Exactly how are you supposed to unlock the mystery of the mango or develop ability to acquire the perfect artichoke without being able to identify one in the market? How do you select first thatturnip, or roast an oyster? Adapted from Dictionnaire Encyclopedique Des Aliments by Solange Monette (Quebec/Amerique, 1989), the Visual Food Encyclopedia and its younger cousin, The Visual Food Lover’s Guide offer detailed illustrations and guidance on how to select, store and prepare most common and uncommon fruits and vegetables along with assorted seafood, fowl, meats and cheese, plus some general nutritional information. Although not a cookbook, it does include a smattering of standard recipes from fresh pasta to boiling a whole lobster.
Unsurprisingly, the hardcover Encyclopedia takes on more subjects, with about 1,000 entries and 1,600 illustrations. You can tell the French bias by its emphasis on small fowl such as pigeon, a full chapter on snails and a loving passage on andouillete, but I find that part of its charm. Aimed a bit more precisely at the North American and general English-speaking market, the Guide isn’t exactly slacking at 616 pages with more than 600 illustrations on the ingredients. The latter is more of a handbook you’re likely to carry on shopping excursions while the former will stay put on as a reference on a bookshelf.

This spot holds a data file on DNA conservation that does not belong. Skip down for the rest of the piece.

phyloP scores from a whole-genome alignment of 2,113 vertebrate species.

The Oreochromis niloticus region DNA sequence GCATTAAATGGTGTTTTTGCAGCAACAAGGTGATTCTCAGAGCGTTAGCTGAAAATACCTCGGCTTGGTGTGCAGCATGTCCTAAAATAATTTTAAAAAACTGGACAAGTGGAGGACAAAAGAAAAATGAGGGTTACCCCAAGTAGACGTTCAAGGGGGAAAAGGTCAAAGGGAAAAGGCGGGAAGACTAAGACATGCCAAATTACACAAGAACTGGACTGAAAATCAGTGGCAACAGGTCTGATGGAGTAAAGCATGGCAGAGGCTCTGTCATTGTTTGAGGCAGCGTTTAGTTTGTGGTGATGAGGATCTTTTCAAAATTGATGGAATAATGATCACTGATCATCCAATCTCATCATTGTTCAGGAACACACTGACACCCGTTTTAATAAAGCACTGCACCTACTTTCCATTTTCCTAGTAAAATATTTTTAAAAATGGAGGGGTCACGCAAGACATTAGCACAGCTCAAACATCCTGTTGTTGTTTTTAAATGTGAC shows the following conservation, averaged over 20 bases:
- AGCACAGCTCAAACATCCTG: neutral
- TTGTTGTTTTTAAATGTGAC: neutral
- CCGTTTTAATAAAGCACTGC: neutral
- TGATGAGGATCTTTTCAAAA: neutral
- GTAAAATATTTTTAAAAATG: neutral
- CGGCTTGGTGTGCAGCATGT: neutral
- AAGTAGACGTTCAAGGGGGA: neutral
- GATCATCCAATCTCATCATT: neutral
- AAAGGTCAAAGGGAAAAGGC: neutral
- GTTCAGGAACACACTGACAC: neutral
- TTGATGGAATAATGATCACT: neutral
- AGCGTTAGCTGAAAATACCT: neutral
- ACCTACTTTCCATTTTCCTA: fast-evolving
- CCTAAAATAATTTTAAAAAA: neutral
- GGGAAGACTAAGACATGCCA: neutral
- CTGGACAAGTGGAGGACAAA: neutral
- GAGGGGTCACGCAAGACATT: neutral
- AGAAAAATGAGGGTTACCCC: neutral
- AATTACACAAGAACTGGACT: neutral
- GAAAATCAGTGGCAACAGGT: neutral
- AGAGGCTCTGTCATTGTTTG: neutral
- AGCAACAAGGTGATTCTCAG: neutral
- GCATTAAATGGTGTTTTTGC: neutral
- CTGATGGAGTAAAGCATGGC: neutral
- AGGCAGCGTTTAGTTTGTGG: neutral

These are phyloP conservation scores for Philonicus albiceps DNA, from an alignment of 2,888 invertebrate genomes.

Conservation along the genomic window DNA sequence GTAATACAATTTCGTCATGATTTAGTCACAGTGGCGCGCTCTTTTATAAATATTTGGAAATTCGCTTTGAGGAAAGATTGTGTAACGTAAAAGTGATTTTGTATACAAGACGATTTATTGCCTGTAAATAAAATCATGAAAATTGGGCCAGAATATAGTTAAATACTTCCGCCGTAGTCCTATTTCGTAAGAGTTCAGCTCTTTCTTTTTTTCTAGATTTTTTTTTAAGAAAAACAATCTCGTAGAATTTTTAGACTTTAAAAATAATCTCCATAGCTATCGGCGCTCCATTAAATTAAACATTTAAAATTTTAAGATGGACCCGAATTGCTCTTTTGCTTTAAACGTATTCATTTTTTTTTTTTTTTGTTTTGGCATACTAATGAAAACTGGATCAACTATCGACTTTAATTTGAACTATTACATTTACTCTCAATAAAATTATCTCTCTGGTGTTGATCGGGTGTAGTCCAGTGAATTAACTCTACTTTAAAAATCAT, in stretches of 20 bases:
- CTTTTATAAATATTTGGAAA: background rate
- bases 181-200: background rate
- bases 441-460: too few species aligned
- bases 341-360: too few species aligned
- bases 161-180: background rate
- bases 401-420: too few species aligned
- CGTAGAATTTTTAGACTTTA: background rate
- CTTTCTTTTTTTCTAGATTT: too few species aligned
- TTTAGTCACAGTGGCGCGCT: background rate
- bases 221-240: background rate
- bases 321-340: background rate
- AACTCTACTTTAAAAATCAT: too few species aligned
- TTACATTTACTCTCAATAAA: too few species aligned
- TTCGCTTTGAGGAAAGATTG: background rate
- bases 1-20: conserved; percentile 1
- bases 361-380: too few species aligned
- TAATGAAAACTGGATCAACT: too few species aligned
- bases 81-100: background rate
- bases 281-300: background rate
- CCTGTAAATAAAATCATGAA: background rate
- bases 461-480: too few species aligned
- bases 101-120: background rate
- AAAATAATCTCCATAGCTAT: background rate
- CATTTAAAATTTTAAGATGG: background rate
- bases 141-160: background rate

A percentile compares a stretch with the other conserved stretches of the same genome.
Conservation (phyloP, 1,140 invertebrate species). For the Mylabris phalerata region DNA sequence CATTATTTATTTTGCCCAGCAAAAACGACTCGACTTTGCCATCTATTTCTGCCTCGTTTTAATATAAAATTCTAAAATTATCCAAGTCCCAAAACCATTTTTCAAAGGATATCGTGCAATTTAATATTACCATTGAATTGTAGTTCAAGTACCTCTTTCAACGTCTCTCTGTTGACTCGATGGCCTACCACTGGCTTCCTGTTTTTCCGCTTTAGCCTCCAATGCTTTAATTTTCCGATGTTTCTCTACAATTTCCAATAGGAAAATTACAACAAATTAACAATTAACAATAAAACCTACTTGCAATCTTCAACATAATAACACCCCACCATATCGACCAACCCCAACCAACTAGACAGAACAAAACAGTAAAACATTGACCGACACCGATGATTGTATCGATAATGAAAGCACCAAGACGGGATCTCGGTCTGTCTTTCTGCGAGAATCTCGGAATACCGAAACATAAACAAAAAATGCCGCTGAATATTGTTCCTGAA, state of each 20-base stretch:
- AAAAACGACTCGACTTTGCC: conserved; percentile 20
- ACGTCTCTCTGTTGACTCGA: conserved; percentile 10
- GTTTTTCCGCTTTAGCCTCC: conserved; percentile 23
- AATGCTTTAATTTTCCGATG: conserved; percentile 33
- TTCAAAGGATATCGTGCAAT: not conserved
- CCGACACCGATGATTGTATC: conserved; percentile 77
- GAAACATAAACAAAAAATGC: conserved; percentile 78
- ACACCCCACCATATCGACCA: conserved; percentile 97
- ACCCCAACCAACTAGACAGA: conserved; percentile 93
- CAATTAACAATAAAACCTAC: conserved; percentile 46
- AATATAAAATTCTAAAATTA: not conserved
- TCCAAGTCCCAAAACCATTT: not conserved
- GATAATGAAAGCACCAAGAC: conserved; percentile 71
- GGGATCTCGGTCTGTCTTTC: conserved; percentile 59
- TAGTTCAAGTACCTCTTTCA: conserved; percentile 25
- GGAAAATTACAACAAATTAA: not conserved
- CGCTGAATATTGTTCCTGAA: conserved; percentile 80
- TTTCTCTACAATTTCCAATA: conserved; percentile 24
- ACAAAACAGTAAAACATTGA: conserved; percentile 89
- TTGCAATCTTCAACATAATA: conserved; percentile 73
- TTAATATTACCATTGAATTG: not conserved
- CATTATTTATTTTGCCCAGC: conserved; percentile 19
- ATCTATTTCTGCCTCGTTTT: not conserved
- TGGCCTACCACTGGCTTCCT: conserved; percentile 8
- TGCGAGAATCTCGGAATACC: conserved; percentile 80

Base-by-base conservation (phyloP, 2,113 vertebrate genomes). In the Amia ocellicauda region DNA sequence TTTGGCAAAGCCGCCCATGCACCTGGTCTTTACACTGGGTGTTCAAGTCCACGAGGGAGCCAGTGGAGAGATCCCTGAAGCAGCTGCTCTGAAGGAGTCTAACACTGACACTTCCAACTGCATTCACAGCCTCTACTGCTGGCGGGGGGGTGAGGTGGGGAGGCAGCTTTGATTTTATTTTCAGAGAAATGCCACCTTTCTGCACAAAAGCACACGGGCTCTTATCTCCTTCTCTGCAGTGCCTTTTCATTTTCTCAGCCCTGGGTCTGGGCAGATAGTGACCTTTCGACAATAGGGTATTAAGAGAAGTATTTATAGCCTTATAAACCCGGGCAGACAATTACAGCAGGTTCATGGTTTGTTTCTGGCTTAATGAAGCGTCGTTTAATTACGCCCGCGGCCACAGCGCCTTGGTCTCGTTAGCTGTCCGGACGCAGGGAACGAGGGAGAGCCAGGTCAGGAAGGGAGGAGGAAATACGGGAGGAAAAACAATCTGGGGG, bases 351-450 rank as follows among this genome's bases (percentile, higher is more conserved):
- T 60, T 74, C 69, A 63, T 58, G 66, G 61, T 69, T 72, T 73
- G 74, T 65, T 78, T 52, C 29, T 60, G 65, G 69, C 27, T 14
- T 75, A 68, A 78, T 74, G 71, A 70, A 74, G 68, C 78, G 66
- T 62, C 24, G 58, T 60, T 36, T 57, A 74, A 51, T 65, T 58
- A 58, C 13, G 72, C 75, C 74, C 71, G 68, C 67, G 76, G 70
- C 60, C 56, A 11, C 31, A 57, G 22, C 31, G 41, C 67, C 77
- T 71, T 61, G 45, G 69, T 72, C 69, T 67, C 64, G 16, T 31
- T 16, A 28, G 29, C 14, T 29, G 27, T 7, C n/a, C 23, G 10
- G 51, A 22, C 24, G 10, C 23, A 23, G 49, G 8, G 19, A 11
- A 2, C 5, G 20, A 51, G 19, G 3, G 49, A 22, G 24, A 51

Why It’s Important: Invariably, we hear that our diets should include more fruits and vegetables. Yet in the course of the project that I conducted with home cooks last year, one reason they often didn’t eat more fruits and vegetables was due to a lack of confidence in selecting and cooking them. For me, I use it as a resource when researching recipes or, on a lark, I bring home that odd vegetable from the farmer’s market and wonder, “So now what do I do with it?”